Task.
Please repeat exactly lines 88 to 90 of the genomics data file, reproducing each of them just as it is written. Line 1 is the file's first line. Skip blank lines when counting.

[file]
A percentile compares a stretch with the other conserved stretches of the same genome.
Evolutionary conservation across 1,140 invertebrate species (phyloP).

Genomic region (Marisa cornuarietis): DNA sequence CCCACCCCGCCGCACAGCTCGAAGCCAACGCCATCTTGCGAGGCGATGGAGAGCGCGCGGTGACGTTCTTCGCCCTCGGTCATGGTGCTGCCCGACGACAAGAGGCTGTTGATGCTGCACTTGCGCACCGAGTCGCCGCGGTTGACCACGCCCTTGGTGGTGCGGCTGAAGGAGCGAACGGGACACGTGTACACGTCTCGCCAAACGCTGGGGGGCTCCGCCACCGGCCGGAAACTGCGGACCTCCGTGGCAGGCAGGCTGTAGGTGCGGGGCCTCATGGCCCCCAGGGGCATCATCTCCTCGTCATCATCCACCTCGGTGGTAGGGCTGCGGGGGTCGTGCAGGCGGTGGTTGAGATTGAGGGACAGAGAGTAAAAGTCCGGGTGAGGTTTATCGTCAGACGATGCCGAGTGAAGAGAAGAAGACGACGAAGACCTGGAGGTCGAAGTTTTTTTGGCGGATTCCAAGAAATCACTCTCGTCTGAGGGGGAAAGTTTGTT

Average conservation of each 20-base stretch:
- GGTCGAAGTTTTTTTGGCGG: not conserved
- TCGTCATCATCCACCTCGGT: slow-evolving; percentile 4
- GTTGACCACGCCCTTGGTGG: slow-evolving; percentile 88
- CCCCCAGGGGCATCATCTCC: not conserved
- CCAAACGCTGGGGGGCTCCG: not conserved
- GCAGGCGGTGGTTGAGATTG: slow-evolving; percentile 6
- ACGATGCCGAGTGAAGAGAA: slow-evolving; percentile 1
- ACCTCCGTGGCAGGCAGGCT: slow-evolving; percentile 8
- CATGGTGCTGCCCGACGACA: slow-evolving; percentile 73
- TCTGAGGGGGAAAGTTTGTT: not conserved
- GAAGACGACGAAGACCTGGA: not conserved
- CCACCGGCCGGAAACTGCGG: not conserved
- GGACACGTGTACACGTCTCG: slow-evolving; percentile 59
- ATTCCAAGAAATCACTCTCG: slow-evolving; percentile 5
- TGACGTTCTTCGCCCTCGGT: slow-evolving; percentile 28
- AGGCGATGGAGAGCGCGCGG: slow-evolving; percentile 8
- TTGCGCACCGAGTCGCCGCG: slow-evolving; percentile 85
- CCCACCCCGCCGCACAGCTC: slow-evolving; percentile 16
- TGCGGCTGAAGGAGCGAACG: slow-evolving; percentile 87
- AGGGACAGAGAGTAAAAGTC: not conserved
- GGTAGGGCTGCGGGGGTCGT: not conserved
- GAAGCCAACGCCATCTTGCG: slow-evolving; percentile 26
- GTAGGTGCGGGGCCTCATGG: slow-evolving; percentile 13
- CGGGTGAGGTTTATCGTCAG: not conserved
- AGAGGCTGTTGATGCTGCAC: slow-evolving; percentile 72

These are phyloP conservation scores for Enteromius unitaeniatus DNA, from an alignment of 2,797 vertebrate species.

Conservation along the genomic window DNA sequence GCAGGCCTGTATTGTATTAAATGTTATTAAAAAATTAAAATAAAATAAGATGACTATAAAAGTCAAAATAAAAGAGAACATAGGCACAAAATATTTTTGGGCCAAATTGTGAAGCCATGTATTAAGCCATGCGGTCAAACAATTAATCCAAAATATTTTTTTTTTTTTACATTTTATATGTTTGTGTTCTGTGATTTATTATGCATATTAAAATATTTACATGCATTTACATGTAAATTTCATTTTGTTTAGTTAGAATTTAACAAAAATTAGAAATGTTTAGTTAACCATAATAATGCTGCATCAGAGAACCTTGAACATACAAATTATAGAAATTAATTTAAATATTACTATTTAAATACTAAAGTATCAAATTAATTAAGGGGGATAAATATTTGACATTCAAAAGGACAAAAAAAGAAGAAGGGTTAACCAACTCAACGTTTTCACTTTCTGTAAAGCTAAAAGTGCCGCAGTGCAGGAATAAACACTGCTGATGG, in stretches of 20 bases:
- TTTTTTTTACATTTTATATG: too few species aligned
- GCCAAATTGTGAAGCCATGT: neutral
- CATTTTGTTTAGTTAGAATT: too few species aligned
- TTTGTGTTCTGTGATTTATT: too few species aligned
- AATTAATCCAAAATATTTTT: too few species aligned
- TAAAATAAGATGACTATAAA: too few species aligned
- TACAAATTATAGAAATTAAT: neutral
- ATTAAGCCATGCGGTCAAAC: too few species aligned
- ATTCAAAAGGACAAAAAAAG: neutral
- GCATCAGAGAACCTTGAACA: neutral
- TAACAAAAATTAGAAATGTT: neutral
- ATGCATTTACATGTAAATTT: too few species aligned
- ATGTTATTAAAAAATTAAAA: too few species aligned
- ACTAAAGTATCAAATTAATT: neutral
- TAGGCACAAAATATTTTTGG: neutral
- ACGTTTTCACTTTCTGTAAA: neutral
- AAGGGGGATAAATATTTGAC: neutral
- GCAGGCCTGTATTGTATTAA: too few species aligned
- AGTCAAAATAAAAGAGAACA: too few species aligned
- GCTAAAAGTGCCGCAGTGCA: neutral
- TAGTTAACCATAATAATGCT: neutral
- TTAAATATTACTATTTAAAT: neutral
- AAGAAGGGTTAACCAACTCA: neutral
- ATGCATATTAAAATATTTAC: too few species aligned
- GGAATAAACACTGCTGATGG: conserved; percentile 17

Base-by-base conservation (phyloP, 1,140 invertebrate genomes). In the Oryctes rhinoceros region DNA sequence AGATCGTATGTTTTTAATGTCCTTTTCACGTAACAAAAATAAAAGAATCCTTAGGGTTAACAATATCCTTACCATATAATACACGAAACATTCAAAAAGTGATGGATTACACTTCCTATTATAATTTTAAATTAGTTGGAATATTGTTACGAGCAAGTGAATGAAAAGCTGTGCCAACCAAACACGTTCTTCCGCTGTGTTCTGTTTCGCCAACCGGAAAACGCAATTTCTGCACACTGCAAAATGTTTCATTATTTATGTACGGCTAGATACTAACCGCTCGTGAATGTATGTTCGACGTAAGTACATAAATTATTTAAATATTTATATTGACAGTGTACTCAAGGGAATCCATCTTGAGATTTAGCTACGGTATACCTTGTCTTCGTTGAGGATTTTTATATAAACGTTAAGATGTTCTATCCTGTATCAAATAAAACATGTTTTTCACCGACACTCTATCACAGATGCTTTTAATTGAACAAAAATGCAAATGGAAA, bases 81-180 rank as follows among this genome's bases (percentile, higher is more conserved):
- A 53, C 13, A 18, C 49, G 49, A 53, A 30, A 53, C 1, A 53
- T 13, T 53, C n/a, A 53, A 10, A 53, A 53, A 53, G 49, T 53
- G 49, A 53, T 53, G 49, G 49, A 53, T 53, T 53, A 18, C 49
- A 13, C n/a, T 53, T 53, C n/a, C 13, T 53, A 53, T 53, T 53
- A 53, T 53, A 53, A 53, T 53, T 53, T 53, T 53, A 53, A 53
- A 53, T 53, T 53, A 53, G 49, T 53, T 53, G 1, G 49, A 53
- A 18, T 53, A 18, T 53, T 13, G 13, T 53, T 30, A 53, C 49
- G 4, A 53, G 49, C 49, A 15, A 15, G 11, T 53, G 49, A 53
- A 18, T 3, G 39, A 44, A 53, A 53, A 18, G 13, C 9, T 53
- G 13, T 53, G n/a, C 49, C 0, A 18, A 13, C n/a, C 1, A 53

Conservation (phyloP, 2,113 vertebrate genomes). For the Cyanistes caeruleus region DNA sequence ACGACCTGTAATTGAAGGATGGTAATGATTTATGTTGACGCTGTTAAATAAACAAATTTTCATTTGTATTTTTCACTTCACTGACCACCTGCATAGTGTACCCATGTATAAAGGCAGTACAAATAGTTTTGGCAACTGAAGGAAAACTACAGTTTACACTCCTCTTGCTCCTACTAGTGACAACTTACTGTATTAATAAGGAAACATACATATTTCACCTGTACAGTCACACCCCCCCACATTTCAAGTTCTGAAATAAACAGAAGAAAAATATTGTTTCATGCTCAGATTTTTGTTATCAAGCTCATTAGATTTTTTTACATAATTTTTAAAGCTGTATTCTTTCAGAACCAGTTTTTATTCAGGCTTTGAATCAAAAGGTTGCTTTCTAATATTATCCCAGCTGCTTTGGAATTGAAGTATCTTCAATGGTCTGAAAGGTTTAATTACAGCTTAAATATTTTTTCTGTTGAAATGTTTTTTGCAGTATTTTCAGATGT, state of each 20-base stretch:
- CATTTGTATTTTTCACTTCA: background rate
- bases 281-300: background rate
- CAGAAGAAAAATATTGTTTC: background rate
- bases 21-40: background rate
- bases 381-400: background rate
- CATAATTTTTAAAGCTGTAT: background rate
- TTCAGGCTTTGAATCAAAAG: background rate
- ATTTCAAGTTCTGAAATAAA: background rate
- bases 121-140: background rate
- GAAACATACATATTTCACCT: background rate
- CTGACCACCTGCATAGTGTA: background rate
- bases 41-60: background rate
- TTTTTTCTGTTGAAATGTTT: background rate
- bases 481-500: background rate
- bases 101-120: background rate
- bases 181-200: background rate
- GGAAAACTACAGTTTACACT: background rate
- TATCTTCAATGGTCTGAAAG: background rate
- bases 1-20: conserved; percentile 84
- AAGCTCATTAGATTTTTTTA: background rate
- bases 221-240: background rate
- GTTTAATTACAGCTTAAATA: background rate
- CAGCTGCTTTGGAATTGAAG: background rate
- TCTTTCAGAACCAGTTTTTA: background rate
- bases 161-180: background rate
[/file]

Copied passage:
- AAGCTCATTAGATTTTTTTA: background rate
- bases 221-240: background rate
- GTTTAATTACAGCTTAAATA: background rate